Every dog reacts differently the first time he hears the click of the leash and feels the tug on his collar. Some dogs are ready and willing to go with you, while other can’t figure out why they want to go one way but their neck is going another. No one likes to be dragged somewhere, including your dog. If you train him correctly, you will have him walking politely on a leash in no time.
The Right Collar:
The first step in leash training your dog is to make sure he has a comfortable collar. A good first collar for your dog to wear around the house is a nylon or leather buckle collar, or a snap – on type collar.
The collar should fit snugly around his neck without choking him. At the same time, don’t go overboard and buy a collar a few sizes too big, thinking that your pup will grow into it. If the collar is too big, it will slip off easily and be useless. An oversized collar can also catch on all sorts of objects.
To make sure your dg’s collar fits properly take him to the local pet supply store and try a selection on him. A good fit is when you can put two of your fingers comfortably between your dog’s neck and the collar.
When you put a collar on a puppy for the first time, get ready for a show. He’ll scratch, yelp, shake and roll on the ground to try and take it off. But don’t be mistaken into thinking that it’s hurting him – it’s just something strange and new on his neck. Give him some time to get used to it and after a while he’ll relax.
Training Collars and Leashes:
When you start training your puppy you can use his regular collar, but by the time he is six to eight months old, you will need to switch to a special training collar, called a choke collar.
A choke collar is made up of a chain with a large ring at each end. By putting the chain into one of the rings, you can form a loop that slips over your dog’s head. Make sure that the ring end attached to the leash comes over his neck, not under it. It’s standard practice to stand to the right of your dog while he is wearing this collar.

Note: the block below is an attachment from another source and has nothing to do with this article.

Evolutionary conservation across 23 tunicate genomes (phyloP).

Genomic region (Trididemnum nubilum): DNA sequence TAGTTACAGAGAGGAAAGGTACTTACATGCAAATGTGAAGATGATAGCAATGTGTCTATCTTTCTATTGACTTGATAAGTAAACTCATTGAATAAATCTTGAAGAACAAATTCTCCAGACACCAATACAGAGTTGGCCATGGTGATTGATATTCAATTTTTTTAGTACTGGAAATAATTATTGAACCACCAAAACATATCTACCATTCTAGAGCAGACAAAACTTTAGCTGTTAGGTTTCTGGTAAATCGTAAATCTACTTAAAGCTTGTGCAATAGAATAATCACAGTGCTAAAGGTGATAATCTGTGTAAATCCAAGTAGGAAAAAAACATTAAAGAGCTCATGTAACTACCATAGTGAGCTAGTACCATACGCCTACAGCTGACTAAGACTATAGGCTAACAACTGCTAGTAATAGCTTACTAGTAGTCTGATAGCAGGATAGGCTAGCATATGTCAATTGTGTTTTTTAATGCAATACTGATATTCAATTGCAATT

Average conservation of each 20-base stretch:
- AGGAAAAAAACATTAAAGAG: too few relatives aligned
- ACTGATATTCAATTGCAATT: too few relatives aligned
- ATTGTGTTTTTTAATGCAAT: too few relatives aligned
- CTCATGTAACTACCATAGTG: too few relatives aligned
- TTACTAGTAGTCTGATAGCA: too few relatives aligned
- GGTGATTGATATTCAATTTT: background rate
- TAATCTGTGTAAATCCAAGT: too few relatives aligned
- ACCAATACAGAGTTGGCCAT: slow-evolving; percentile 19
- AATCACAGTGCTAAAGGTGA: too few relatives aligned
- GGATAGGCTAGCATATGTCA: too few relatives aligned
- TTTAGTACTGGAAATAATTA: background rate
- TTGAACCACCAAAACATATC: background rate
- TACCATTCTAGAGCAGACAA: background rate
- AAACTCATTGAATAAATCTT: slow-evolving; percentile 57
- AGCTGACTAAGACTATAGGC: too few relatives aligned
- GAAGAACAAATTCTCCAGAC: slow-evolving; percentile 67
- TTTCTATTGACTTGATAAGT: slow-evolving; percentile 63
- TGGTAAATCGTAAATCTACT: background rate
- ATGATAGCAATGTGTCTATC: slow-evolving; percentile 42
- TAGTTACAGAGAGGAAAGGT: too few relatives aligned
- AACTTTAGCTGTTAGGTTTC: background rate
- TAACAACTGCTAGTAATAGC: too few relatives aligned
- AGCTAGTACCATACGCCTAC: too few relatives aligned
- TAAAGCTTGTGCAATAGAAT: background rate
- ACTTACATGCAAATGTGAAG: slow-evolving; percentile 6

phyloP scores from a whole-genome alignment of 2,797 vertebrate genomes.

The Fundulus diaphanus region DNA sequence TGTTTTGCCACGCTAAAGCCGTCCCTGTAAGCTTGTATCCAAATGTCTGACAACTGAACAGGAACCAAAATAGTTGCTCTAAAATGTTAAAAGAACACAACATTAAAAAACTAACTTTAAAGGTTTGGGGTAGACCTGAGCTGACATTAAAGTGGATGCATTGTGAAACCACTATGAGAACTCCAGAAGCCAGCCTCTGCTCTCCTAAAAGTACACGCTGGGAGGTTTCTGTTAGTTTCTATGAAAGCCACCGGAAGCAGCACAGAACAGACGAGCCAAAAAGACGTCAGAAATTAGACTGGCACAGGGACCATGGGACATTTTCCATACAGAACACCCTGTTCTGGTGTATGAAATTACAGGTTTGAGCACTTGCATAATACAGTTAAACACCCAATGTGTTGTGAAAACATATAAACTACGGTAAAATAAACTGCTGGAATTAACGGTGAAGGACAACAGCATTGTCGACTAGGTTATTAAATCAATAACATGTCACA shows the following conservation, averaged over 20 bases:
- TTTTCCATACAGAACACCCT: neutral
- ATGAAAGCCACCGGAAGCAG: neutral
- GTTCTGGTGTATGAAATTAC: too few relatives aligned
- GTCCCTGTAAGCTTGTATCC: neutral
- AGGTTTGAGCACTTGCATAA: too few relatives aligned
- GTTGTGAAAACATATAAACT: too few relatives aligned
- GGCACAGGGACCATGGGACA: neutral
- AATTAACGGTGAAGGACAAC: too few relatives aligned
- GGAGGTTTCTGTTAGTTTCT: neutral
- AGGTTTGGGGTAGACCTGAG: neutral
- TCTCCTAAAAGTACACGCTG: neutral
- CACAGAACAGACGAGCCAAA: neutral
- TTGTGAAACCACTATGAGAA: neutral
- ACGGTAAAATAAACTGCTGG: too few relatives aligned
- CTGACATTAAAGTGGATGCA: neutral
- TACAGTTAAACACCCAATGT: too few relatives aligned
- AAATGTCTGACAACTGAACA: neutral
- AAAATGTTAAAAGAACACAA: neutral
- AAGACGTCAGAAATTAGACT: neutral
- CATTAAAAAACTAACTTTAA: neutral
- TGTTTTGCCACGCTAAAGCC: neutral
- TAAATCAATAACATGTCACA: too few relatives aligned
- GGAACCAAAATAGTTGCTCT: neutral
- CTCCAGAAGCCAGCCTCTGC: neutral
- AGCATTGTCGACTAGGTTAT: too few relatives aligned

Your dog will need a sex – to eight – foot leash that fits comfortably in your hand. For a small dog a quarter inch may be wide enough; for a larger dog, chooses one that is one-half to three-quarter inch wide. Don’t use a chain or a flimsy nylon leash – they will cut into your hand.
Find a special place in the house to keep your dog’s training collar and leash. Choose a location that’s easy for you to get to, so you can just slip on his collar, hook up the leash and go.
Using the Leash:
Just as he did when he first wore a collar as a puppy, your dog will need to become familiar with the leash. Start putting on his training collar, then attaching the leash to this. Always take off his regular buckle or snap-on collar when you are using the training collar.
Instead of rushing outdoors right away, let him drags the leash around the house for a while so he can get used to the sound and feel of it. Keep your eye on him all the time so he doesn’t get it caught up in anything.
Every few moments, bend down and pick up the end of the leash and gently call your dog to come to you. When he does, praise him. Once he comes to your side while he’s on the leash, you’re ready to start taking steps with him. Holding the leash, walk away from your dog for a bit, then stop and call him to come. When he comes to you, reward him with a treat, either some food or praise.
Your dog might resist this exercise by trying to bite the leash or by digging his paws in and refusing to budge. These are all normal actions. To discourage him from chewing the leash, you can spray it with bitter apple, a pet repellant. If he refuses to move, don’t scold or pick him up because this just reinforces his reluctance. Be gentle and persistent, and try to entice him, with a toy or food, to move with you.
After performing this exercise successfully a few times, move to the outdoors. Gradually coax your dog into moving at a regular speed with you. As he begins to accept this and moves in the same direction and at the same pace as you, stop and praise him. Keep repeating the exercise, making sure you have his full attention. If his concentration wanders, give a short correction on the lead. Your dog will soon get the message that whenever you put his leash on him you want him to pay attention to you and to walk at your pace beside you.